Camino de Las Lajas corpse road

San Miguel was also the first location in the south to receive electricity and the remains of the generating station are still visible from the camino, here known as the Calle de La Iglesia., which eventually arrives at the church in the quiet shady square where you will also find the old biblioteca. This is a good spot for a break in the walk or if you prefer, you can head up to the centre of the village to avail yourself of one of the cafes in the high street.

Descending to Aldea Blanca

Returning to the walk by the Casa del Capitan, the route now descends to Aldea Blanca, initially on tarmac, following an old corpse road before arriving after a steep descent in the middle of the village. For some reason, the information boards along this trail, which up until now have been in three languages, suddenly revert to 'Spanish only' but if you have a smattering of the language, it is still possible to glean some information. 

Vineyards & volcanoes

After passing through a cultivated area on the valley floor, close to riding stables, the long climb back to the Mirador La Centinela begins. Part way up the climb, there is another information board detailing the recent volcanic activity in the south of the island and the viewpoint highlights just how many volcanoes litter this part of the coastal plain.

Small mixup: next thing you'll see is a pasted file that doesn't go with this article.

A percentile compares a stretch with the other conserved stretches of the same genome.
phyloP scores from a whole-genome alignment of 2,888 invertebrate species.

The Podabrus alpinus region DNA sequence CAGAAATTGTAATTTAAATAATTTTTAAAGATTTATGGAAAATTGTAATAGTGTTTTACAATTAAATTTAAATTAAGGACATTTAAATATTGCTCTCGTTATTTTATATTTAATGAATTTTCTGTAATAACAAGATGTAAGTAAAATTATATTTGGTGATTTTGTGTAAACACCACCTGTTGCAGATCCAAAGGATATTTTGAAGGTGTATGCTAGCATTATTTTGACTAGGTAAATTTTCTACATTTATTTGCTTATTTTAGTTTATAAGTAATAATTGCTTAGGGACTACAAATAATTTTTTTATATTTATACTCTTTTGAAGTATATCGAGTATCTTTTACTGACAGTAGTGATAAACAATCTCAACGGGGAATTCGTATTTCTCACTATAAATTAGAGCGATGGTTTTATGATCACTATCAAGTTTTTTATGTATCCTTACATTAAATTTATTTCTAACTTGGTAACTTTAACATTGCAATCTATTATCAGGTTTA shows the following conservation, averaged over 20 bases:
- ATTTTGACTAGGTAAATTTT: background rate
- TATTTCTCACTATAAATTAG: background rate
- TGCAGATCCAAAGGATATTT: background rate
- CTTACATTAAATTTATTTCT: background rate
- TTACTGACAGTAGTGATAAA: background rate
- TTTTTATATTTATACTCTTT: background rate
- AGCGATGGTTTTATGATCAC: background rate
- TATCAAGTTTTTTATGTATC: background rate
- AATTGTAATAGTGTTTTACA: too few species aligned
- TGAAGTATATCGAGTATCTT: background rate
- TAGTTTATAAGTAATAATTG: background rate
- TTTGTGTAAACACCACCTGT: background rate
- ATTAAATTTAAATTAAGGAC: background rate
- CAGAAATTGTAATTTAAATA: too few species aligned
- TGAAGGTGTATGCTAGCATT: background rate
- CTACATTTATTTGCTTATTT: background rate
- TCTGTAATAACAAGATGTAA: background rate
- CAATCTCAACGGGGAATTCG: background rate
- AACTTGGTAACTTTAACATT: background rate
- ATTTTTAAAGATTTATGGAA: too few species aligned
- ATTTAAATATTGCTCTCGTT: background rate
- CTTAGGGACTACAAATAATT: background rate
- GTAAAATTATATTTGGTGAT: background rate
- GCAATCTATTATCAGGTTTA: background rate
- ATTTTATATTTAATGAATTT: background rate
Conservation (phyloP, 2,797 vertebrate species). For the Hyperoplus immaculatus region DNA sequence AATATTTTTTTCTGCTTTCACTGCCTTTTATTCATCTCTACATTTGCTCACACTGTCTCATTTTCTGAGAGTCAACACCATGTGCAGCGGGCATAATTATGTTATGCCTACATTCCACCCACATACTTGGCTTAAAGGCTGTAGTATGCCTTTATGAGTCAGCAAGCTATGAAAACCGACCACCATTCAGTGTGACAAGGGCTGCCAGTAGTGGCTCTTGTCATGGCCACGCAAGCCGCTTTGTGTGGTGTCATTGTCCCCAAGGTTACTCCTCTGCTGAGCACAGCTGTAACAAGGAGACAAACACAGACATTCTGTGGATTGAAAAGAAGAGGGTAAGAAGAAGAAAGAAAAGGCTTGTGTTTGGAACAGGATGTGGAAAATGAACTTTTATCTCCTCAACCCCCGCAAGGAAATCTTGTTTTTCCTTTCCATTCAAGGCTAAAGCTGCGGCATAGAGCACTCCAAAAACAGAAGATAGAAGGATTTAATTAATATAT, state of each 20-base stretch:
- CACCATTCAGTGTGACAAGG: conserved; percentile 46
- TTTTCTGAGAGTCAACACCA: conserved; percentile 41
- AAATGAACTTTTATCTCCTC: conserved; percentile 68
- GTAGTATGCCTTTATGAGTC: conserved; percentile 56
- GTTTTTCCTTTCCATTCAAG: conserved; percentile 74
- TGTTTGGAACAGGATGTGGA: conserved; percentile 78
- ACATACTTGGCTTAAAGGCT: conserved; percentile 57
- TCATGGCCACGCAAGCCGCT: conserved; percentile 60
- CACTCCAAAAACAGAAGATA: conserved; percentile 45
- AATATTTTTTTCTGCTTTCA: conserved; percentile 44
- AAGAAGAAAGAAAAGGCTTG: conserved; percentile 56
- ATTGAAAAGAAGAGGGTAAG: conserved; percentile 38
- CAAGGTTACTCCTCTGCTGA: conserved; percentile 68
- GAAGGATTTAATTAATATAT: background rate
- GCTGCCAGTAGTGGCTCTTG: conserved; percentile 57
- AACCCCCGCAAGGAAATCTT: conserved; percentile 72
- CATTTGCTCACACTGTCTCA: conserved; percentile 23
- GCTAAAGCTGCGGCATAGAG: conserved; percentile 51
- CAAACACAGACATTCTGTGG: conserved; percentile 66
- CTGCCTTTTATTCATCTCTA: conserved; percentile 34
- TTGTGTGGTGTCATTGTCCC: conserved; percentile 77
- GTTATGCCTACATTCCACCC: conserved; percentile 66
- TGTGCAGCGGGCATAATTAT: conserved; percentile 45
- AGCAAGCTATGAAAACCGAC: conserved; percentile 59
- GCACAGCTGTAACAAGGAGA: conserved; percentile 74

Climbing to the Mirador La Centinela

After a fairly stiff climb, the refreshments on offer at the mirador restaurant are too tempting to resist and it is worth relaxing with something cold and refreshing as the huge 'picture window' allows you to observe much of the route you have just walked from the comfort of a welcoming chair.

The GPS track for the walk can be downloaded by clicking on the Wikiloc symbol in the top right hand corner of the map below.

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Sunday, 12 February 2017

Montaña Sámara & the Las Cuevas Negras

View from the summit of Montaña Sámara